Within minutes of downloading Kik, a popular messaging app, 13-year-old Alicia started getting random texts from strangers wanting to know about her sexual fantasies.
"I'm 29 and I want to be your boyfriend," read one of the first messages appearing on the smartphone.
"How obedient are you?" asked someone with the username MasterDaddy.
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"Let me look out for you on here," texted another who wanted to "swap live pics" despite admitting he was old enough to be Alicia's father.
He sent a photo, purportedly of himself, smiling awkwardly, as proof.
"Age is a state of mind" coaxed the man, who appeared to to be in his late 50s.
Alicia didn't reciprocate, though, because she doesn't exist.
CBC News created her online persona and profile picture to see what kind of unsolicited messages children are receiving when they use Kik, a free mobile service for sharing texts, images and videos anonymously.
While there are safety concerns with other apps, police and users say Kik is particularly popular with younger teens and children whose parents may not be as familiar with it as they are with social media sites like Facebook and Instagram.
Kik Interactive Inc, the company that created it seven years ago in Waterloo, Ont., says it has 275 million users who are on the the app for an average of 35 minutes per session.
"The problem I have with Kik in particular is the ability for strangers to reach out to strangers," said Det.-Sgt. Paul Krawczyk of the Toronto Police Service's child exploitation unit.
Unlike many other messaging apps, Kik offers free, unlimited texting, along with games featuring animated characters and juvenile emojis which appeal to kids.
Kik also allows users to send messages directly to other users, without first approving them on a friend or contact list.
Police say there's a lack of parental checks and controls with Kik, and some other apps, which is one of the reasons predators are drawn to them.
Just last week, a man in Richmond, B.C., was convicted for distributing child pornography and internet luring.
Police say Stephen Reha convinced at least four girls between the ages of 13 to 16 whom he met on Kik to send him explicit photos of themselves. He then distributed the photos to other people who had the app.
"People just go on there and they ask you overly sexual questions," said Desiree, an 18-year-old from Toronto who described Kik as "really creepy after a while."
It got so bad that Desiree and her mother went to police to report one particularly aggressive user that Desiree was unable to block.
She said police told them they "can't really do anything to find him."
"We have lots of investigations involving Kik," said Krawczyk, who has worked on cases with children as young as eight years old.
"It's not just KiK," he noted. "If they're not using KiK they'll find something else."
Recently, Kik has been cited in numerous criminal investigations throughout North America, with law enforcement officials and educators warning of its potential dangers.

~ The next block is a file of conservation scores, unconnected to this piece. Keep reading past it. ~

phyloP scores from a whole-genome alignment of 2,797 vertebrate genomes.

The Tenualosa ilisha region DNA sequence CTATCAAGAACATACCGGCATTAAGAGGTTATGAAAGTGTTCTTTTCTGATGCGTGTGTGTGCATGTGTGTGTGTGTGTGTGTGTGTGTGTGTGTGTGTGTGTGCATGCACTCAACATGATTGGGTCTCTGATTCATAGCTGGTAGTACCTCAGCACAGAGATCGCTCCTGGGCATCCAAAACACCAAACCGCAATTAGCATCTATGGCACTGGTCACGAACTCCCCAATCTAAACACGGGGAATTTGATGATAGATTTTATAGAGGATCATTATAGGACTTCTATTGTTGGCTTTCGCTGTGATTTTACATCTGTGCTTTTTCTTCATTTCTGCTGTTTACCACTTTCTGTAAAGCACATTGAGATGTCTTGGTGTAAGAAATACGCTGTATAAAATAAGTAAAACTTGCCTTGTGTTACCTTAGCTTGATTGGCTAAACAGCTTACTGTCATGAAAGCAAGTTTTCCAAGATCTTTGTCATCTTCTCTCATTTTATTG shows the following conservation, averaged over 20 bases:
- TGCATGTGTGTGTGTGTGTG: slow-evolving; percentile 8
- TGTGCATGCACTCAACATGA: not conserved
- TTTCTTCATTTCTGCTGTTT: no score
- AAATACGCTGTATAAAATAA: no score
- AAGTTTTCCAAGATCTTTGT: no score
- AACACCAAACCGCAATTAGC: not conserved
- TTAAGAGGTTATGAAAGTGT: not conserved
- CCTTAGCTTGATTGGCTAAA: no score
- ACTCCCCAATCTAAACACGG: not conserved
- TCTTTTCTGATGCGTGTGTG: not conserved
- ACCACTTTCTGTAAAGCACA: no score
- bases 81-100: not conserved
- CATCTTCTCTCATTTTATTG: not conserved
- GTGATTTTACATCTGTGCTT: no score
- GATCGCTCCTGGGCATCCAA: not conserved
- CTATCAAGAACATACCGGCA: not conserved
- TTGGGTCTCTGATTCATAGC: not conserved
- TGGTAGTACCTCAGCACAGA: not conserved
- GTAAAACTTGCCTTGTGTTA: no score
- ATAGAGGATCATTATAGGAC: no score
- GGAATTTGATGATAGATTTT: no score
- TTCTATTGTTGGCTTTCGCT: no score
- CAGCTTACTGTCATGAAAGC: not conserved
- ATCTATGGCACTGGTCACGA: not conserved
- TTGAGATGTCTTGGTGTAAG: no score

In the United States, the Federal Bureau of Investigation is looking at what role Kik may have played in the recent kidnapping and slaying of a 13-year-old girl from Virginia.
An 18-year-old man who allegedly targeted Nicole Lovell on Kik has been charged, along with a female accomplice, in the teen's killing.
U.S. media reported that the FBI sent an emergency seizure order to Kik as part of its investigation into Lovell's death.
The company declined CBC's request for an interview, referring instead to the "Guide for Parents" on its website.
The guide explains things like how the app works and what parents can do if their child has sent or received inappropriate messages.
It advises parents who want to monitor their child's account to "ask your teen not to delete chats, and to provide you with access to their device."
The "Guide for Law Enforcement" says, "Kik is rated 9+ in the iTunes Store and Teen in the Google Play store, and a user must enter their birth date and be 13 years of age or older in order to register a Kik account."
Krawczyk said the policy does little to prevent even younger users from creating accounts, either on their own or with the help of older siblings and friends.
He was troubled but by no means shocked by some of the messages CBC showed him from Alicia's account.
"We're only seeing the beginning here. If you really developed a relationship ... there would be more pressure on," he said.
"And that's how children get caught up in it and next thing you know it`s too late."
Krawczyk said Kik has become more receptive to requests for information in police investigations, despite earlier difficulties when Kik launched seven years ago.
Still, Kik's legal guide makes clear that the company does not "have access to the text of Kik conversations" and reserves the right "pursuant to applicable law to refuse to provide information."
Krawczyk feels parents need to be more aware of what apps their children are using and how they work.
He recalled a recent case involving an eight-year-old girl who sent "inappropriate pictures" to a stranger. When he asked the girl's parents for her password, Krawczyk said they had to ask their daughter to tell them what it was.
"It is the most frustrating part of my job — parents who have no clue what their kids are doing," he said.
He encourages parents to let children know they should tell someone if they receive random messages from people they don't know.
"If your child does get in a situation hopefully they'll feel comfortable enough to come to you and say: 'I got in over my head ... can you look at this?' And we've had that, and that's good," he said.